Sometimes it forms a blinding cloud of powder that can blast down the mountain at 150 mph. Other times, the snow can move in grinding refrigerator-size chunks. In either case, if you or one of your companions is buried, most of that snow science goes out the window as you switch to search and rescue mode. How you react in those critical first few minutes may well determine whether that person lives or dies.

But do you know exactly what to do? Your heart is pounding as you switch your beacon from transmit to receive, and even after you’ve wiped the snow from your goggles, you’re still not exactly how many people are buried, and how many are available to search, probe and dig. Continue reading

Colorado: Deals on ski, snowboard lessons in January

Improve your skills with special deals from Colorado ski areas during January, tabbed as Learn to Ski and Snowboard Month by Colorado Ski Country USA.

Colorado resorts offer special promotions for Learn to Ski month

By Summit Voice

SUMMIT COUNTY — The future economic health of the ski industry hinges partially on the retention of beginning skiers and snowboarders who are trying out the sport for the first time.Enthusiastic skiers and riders who return year after year form a strong core for the market, but it’s critical to keep new skiers coming and make sure they enjoy it enough to keep returning.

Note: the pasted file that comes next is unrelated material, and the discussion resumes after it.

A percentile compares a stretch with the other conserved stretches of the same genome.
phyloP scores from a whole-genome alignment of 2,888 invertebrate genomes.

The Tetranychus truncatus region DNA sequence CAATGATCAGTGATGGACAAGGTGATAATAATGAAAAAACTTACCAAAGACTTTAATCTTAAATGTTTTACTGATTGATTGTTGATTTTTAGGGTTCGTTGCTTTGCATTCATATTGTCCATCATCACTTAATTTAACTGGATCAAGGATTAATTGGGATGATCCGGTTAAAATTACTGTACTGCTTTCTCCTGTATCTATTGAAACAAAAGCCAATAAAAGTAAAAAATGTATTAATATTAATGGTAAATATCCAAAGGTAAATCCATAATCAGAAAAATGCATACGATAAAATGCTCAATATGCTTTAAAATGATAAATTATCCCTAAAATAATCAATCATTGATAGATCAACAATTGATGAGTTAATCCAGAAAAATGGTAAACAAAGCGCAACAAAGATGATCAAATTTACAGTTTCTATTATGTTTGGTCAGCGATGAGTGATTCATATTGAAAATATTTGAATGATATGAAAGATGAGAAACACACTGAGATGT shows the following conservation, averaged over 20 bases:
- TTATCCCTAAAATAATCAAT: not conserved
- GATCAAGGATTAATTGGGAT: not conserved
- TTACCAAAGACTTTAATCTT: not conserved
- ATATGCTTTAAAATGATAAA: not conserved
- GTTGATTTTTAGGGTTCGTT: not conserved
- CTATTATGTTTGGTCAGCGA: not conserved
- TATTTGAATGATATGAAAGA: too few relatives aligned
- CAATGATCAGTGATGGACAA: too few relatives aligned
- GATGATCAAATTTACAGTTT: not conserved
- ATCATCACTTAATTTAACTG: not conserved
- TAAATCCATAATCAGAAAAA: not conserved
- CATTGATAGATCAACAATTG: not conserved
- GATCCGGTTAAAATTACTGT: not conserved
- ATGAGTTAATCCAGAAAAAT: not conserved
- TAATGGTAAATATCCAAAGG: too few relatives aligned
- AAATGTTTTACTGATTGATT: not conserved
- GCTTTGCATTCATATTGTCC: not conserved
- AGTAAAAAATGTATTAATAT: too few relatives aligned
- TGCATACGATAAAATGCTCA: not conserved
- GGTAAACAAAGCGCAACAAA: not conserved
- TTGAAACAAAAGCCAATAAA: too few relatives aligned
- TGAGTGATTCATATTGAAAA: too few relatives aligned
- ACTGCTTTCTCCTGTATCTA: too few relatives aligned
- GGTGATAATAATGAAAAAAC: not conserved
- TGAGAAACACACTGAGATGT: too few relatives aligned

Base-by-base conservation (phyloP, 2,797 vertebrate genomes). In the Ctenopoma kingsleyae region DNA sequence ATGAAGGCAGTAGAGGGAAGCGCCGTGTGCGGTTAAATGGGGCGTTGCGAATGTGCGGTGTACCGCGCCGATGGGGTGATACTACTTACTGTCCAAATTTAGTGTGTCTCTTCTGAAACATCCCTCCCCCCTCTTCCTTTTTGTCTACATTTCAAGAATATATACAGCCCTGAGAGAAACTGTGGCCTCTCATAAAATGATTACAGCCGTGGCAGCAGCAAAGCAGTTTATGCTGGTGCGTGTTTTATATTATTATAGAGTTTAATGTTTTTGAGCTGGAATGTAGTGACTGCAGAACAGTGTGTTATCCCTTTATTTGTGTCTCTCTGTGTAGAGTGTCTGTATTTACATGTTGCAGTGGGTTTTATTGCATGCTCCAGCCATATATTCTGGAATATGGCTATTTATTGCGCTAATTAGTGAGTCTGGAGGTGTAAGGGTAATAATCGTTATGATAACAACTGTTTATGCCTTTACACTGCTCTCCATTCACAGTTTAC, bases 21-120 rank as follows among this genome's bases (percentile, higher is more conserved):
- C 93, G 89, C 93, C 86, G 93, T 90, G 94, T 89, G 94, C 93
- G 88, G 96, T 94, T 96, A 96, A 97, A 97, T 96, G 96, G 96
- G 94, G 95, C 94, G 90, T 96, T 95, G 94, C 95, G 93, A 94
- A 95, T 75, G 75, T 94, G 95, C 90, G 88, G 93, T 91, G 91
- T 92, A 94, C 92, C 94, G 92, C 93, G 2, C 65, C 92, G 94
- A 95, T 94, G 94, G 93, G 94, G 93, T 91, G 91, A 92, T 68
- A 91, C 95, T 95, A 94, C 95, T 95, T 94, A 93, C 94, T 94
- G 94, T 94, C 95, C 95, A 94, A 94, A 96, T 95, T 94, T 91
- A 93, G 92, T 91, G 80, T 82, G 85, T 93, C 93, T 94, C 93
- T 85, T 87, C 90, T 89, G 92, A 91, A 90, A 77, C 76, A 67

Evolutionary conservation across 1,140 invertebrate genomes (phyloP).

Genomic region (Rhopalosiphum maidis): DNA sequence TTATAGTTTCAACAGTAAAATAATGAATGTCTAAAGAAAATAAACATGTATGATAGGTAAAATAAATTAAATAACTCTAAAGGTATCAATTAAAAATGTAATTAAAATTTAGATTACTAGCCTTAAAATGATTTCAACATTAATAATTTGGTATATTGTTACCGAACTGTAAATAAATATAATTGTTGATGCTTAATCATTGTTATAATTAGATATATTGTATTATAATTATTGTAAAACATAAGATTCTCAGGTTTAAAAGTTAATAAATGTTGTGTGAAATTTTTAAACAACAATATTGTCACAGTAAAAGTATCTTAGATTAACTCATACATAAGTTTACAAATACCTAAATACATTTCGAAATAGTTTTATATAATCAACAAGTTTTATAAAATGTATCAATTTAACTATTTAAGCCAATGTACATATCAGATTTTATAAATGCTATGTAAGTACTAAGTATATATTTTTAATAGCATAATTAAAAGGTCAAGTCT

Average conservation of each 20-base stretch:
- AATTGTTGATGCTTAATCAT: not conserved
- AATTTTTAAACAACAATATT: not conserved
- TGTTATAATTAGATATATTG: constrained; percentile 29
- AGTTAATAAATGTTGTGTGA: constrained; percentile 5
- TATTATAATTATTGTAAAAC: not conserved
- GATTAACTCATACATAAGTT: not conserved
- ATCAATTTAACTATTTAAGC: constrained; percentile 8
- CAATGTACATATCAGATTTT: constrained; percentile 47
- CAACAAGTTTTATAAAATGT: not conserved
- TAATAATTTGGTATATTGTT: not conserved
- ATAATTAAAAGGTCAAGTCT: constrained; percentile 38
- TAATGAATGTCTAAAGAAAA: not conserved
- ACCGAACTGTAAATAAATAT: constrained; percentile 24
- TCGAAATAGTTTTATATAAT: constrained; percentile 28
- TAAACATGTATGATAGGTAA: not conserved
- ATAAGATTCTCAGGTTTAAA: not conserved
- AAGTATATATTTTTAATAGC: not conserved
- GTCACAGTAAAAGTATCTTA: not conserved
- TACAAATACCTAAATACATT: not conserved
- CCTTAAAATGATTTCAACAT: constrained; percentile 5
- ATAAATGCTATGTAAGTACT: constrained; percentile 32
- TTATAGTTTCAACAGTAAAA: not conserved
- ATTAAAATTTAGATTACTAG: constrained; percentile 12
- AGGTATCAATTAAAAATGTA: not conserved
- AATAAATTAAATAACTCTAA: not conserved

One of the best ways to do that is to help them get to the point that they can explore the mountain beyond the bunny hill safely. Colorado resorts are among the leaders when it comes to offering great lesson packages and the member resorts of Colorado Ski Country USA will focus on that goal in January, during Learn to Ski Month, with reduced prices and special programs for skiers and riders who want to improve their skills.

“Colorado resorts have always been committed to providing a top-notch ski experience for beginners,” said Melanie Mills, CSCUSA president and CEO. “Learning to ski or snowboard is a part of our heritage, and we and our resorts want to encourage one and all to give skiing or snowboarding a try. The deals and packages our resorts offer are a great way to hit the slopes and learn the ropes.” Continue reading

Skiing: Exuberance in the fall line

The kid at A-Basin.

Ski teacher tricks pay off in teaching offspring

By Bob Berwyn

A few days ago, during my first early morning scan of the news on Twitter, I saw a photo of the train station in the Austrian town of Bischofshofen, posted by a fellow who apparently travels extensively around his home country by rail, providing links to information about interesting art and historic exhibitions.

The train station is no big deal — just a few sets of tracks and platforms — but the backdrop, consisting of the massive Dachstein, is sublime and the scene instantly brought back an avalanche of memories. It was here, back in the late 1970s, that I took a rigorous week-long ski instructor training course as a first stepping stone toward what I thought would be a lifelong on-mountain career. It didn’t quite turn out that way. I did teach skiing for several seasons, but discovered along the way that, as a ski instructor, I didn’t really get to ski as much as I thought I would. Continue reading